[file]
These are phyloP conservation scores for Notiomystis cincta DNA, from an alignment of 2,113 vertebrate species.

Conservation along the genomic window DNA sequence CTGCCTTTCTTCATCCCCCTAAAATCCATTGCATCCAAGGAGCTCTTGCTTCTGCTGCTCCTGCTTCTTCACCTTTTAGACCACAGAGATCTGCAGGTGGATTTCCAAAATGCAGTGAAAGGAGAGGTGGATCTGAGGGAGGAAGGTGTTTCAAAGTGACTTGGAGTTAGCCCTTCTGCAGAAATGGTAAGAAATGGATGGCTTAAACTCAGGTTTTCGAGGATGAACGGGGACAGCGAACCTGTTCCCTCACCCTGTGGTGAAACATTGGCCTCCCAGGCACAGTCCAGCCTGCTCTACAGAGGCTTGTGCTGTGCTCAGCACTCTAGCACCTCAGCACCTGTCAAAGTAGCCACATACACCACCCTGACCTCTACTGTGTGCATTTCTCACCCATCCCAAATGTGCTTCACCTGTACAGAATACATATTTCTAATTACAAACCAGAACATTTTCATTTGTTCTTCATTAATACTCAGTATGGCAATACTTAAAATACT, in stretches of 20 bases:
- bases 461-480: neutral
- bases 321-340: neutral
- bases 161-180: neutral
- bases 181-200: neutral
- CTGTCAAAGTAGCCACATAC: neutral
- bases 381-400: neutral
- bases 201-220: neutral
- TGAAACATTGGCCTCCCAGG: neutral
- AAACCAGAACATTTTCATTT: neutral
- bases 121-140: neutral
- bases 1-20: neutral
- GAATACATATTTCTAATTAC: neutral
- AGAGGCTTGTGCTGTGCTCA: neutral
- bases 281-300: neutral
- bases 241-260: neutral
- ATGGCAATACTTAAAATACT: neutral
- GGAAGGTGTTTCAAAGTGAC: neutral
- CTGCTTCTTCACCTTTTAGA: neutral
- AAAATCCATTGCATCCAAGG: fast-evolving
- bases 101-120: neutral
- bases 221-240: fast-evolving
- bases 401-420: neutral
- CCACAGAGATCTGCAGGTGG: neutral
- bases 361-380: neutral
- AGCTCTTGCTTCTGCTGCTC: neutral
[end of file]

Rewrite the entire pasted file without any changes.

These are phyloP conservation scores for Notiomystis cincta DNA, from an alignment of 2,113 vertebrate species.

Conservation along the genomic window DNA sequence CTGCCTTTCTTCATCCCCCTAAAATCCATTGCATCCAAGGAGCTCTTGCTTCTGCTGCTCCTGCTTCTTCACCTTTTAGACCACAGAGATCTGCAGGTGGATTTCCAAAATGCAGTGAAAGGAGAGGTGGATCTGAGGGAGGAAGGTGTTTCAAAGTGACTTGGAGTTAGCCCTTCTGCAGAAATGGTAAGAAATGGATGGCTTAAACTCAGGTTTTCGAGGATGAACGGGGACAGCGAACCTGTTCCCTCACCCTGTGGTGAAACATTGGCCTCCCAGGCACAGTCCAGCCTGCTCTACAGAGGCTTGTGCTGTGCTCAGCACTCTAGCACCTCAGCACCTGTCAAAGTAGCCACATACACCACCCTGACCTCTACTGTGTGCATTTCTCACCCATCCCAAATGTGCTTCACCTGTACAGAATACATATTTCTAATTACAAACCAGAACATTTTCATTTGTTCTTCATTAATACTCAGTATGGCAATACTTAAAATACT, in stretches of 20 bases:
- bases 461-480: neutral
- bases 321-340: neutral
- bases 161-180: neutral
- bases 181-200: neutral
- CTGTCAAAGTAGCCACATAC: neutral
- bases 381-400: neutral
- bases 201-220: neutral
- TGAAACATTGGCCTCCCAGG: neutral
- AAACCAGAACATTTTCATTT: neutral
- bases 121-140: neutral
- bases 1-20: neutral
- GAATACATATTTCTAATTAC: neutral
- AGAGGCTTGTGCTGTGCTCA: neutral
- bases 281-300: neutral
- bases 241-260: neutral
- ATGGCAATACTTAAAATACT: neutral
- GGAAGGTGTTTCAAAGTGAC: neutral
- CTGCTTCTTCACCTTTTAGA: neutral
- AAAATCCATTGCATCCAAGG: fast-evolving
- bases 101-120: neutral
- bases 221-240: fast-evolving
- bases 401-420: neutral
- CCACAGAGATCTGCAGGTGG: neutral
- bases 361-380: neutral
- AGCTCTTGCTTCTGCTGCTC: neutral